Sexual abuse Redress Scheme finally announced
Survivors of abuse to get up to $150,000
More than 13 months after the release of the Royal Commission into Institutional Responses to Child Sexual Abuse’s report on Redress and Civil litigation, which recommended a national redress scheme be set up by the first half of 2017, Social Services Minister Christian Porter has announced today that a federal led compensation scheme will see survivors of institutional sexual abuse get up to $150,000 each.
In announcing the scheme, Minister Porter stated that the most significant feature of the scheme will be to avoid re-traumatisation of survivors of abuse.
What we know so far
- The government will establish an independent advisory council comprised of specialists including survivor advocacy groups, medical and legal experts who will advise on the implementation of the scheme;
- The scheme will commence in 2018 and run for 10 years, with an option to extend;
- The scheme will be funded by the Commonwealth government with State governments and institutions to be invited to “opt in” to the scheme;
- The Commonwealth cannot compel institutions and state governments to participate in the scheme but intends to work closely with governments and entities representing institutions to ensure a national consistency;
- The scheme will function on the basis that the ‘responsible entity pays’, as recommended by the Royal Commission;
- The scheme will offer a ‘direct personal response’ for those survivors who request it, presumably from the offending institution(s), with options for counselling and monetary payments which aim to acknowledge the abuse and failures of the institutions and governments involved.
Will I be eligible for compensation under the scheme?
The commitment to a federal based compensation scheme is no doubt a welcome one for survivors of abuse who previously doubted the establishment of a federal scheme after after submissions made under former Prime Minister tony Abbott. However, more detail is required to enable survivors to know how the scheme will operate and whether the scheme will compensate them. The government has made it clear it is unable to force participation of states or territories and other non-government institutions in a national scheme, and with some states having previously indicated they won’t participate in a scheme, it is unlikely to be the truly national scheme recommended by the Commission.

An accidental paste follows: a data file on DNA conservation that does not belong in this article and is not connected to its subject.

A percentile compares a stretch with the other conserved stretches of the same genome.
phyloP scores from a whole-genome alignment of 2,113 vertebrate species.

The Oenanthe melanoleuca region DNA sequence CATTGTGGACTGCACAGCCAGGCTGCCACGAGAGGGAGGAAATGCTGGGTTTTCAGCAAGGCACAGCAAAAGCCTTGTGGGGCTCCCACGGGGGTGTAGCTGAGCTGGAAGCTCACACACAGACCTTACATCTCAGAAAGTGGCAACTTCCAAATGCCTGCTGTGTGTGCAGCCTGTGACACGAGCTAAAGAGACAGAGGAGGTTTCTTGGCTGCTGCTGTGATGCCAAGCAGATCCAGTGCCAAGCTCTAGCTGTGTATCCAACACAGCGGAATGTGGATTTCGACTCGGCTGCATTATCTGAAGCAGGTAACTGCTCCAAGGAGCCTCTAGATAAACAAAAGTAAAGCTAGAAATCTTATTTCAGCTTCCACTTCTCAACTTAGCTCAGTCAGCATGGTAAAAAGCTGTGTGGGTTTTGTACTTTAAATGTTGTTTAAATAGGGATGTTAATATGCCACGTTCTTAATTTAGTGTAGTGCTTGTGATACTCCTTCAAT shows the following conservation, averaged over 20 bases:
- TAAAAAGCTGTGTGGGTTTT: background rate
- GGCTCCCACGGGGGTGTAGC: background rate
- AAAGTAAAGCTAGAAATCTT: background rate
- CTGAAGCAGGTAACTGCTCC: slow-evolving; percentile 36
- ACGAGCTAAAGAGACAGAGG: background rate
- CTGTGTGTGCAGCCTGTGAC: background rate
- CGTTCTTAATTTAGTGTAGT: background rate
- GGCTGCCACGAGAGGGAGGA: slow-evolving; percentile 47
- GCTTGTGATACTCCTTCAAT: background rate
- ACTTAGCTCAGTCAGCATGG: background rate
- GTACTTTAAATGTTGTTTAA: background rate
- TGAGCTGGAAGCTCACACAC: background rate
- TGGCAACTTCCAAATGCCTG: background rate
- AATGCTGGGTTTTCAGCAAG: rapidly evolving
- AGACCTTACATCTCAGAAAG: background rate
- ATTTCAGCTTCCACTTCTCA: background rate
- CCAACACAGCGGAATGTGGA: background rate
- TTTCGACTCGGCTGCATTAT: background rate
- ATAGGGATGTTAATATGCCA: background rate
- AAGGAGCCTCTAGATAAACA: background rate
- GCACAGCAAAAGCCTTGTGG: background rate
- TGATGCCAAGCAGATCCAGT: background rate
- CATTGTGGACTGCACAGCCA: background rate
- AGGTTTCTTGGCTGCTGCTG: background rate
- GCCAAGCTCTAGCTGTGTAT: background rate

To date, no eligibility criteria have been announced. Interestingly, the announcements today make reference only to sexual abuse (which is the focus of the Royal Commission’s inquiry) and no reference has been made to whether survivors of physical and/or emotional abuse will be eligible under the scheme.
Nor has there been any announcement as to whether abuse survivors who have already received monetary payments of less than $150,000.00 from institutions will be able to apply to ‘top up’ their payments to receive up to $150,000.00. The Royal Commission’s redress report recommended that top up payments be part of any scheme established.
What do I do now?
Ryan Carlisle Thomas welcomes a national redress scheme but today’s announcement makes it clear this is not a certainty. The devil will be in the detail as far as any scheme is concerned. We also await the Victorian government’s response to today’s announcement as to whether it intends to ‘opt in’ to a federal-led scheme. The Victorian government has previously indicated it will work cooperatively with the Commonwealth on redress.
Our specialised team will continue to provide updates on redress on both twitter and through our blogs. Further, we maintain a database for those who want to remain updated about the developing redress scheme and any entitlements they may have.
If you are a survivor of abuse at an Institutions about your potential rights and want advice or want to be placed on our database please call 1300 366 441 or email us directly at email@example.com.